* Greene, dont les talens n'etaient encore connus que de ses amis. These are the words of La Fayette; Mem. et Corresp. v. i. p. 21. ed. 1837.

1776.

BATTLE OF BROOKLYN.

115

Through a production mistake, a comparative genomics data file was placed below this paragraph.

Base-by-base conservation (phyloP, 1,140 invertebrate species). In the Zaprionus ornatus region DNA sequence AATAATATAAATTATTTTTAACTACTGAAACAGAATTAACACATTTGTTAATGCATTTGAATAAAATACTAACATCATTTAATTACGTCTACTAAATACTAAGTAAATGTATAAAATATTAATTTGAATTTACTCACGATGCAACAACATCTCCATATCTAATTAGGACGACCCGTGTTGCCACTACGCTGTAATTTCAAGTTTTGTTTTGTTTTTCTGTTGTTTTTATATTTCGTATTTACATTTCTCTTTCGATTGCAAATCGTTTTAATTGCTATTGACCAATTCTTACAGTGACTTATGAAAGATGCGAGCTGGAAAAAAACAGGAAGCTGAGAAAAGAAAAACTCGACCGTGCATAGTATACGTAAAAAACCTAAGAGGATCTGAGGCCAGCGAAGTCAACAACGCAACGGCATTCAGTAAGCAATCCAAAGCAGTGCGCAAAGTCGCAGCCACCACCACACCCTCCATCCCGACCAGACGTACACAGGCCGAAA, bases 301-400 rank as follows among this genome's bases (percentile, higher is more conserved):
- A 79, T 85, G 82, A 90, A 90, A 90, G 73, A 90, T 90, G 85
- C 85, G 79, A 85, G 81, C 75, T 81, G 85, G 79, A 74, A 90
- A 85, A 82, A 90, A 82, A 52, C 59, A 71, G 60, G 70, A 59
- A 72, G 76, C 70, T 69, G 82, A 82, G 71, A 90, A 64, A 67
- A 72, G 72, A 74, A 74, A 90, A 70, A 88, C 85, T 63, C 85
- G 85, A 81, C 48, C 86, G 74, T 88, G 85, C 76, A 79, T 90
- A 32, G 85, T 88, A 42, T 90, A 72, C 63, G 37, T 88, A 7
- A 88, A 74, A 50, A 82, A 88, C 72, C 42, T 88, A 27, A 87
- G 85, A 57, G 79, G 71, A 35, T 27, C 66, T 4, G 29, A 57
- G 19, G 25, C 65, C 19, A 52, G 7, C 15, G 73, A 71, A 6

levies such as these, even with some advantage of ground, were no match for disciplined troops. By noon the rout of the enemy was complete: they were driven back in confusion to their lines, leaving on the field many hundreds killed and wounded, and above a thousand prisoners. Amongthese was General Sullivan, and another of their field - officers whom they called Lord Stirling. His name was William Alexander; he had been Surveyor-General of the Jerseys, and was a distant kinsman of the last Earls of Stirling, whose title he had claimed at the Bar of the House of Lords. The Lords, after full consideration of the evidence, decided against him. The Americans, however, with a nicer discrimination of the claims of peerage, acknowledged his pretension as wellfounded, and consented to address him by the rank which he assumed. Neither Sullivan nor the titular Lord Stirling, I may remark in passing, were for any long period withdrawn from the service of their native or adopted country; for a cartel being established between the two armies, the prisoners on both sides came to be exchanged on equal terms.